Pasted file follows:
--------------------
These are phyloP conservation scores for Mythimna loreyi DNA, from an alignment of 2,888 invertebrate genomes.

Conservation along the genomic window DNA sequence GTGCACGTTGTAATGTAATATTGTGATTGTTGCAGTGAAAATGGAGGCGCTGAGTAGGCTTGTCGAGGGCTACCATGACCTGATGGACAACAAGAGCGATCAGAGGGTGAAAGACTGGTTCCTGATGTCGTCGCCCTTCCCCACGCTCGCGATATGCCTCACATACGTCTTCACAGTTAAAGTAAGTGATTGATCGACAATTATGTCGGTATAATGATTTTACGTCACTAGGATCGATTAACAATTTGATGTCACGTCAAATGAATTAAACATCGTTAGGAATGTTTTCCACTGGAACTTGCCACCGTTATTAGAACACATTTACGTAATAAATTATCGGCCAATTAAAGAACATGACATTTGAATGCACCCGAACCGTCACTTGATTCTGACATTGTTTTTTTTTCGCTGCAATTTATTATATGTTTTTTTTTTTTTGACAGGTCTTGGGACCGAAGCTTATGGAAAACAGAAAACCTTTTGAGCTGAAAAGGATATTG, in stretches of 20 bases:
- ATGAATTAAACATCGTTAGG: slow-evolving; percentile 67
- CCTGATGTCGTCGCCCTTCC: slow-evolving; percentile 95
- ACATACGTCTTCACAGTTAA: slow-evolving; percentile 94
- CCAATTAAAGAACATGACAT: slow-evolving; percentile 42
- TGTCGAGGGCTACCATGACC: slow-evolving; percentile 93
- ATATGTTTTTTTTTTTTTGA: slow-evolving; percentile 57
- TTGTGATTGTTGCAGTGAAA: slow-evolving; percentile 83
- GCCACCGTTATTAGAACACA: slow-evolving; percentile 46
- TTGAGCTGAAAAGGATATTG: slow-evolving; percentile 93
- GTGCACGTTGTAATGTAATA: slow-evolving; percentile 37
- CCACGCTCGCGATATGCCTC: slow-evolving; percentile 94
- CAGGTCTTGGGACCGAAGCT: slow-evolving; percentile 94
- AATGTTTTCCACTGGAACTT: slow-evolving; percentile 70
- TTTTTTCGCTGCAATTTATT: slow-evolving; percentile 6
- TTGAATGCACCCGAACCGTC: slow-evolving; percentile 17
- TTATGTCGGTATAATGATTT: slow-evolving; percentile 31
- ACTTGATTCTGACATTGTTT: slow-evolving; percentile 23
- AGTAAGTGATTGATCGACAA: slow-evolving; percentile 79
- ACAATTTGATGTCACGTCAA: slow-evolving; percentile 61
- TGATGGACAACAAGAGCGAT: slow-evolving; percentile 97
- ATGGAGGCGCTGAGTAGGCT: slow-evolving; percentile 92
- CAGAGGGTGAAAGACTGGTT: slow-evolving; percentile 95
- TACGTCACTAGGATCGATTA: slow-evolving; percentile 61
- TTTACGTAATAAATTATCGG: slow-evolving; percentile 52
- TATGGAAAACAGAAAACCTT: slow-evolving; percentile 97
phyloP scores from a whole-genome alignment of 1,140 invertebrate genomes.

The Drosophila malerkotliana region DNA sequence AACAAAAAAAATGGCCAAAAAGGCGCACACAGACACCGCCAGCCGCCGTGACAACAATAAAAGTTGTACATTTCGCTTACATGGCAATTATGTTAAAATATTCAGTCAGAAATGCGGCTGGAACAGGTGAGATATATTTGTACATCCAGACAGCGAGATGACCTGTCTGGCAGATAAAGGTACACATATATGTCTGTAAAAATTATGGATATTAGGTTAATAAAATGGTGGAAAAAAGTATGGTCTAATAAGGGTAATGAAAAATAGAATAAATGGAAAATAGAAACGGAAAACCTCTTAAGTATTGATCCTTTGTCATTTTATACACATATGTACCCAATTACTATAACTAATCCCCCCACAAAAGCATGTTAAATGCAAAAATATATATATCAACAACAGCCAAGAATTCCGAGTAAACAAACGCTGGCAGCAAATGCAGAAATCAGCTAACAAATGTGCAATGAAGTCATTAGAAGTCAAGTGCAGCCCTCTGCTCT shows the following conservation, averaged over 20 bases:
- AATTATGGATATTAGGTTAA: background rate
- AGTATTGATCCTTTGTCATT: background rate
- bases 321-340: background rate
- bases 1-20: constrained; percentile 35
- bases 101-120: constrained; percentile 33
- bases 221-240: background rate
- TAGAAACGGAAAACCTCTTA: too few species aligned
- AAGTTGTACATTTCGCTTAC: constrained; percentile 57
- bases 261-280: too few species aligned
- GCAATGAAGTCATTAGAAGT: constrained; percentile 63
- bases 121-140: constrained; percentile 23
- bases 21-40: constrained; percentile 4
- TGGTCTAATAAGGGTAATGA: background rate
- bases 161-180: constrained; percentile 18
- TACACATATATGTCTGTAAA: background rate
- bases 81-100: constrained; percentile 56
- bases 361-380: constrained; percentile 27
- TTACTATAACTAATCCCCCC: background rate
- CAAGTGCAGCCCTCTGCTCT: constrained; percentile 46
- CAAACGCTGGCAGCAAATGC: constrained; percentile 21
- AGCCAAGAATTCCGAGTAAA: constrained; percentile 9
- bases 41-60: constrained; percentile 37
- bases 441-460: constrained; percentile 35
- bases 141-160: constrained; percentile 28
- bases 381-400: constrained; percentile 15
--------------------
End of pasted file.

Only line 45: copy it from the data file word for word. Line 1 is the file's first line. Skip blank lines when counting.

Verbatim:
- bases 81-100: constrained; percentile 56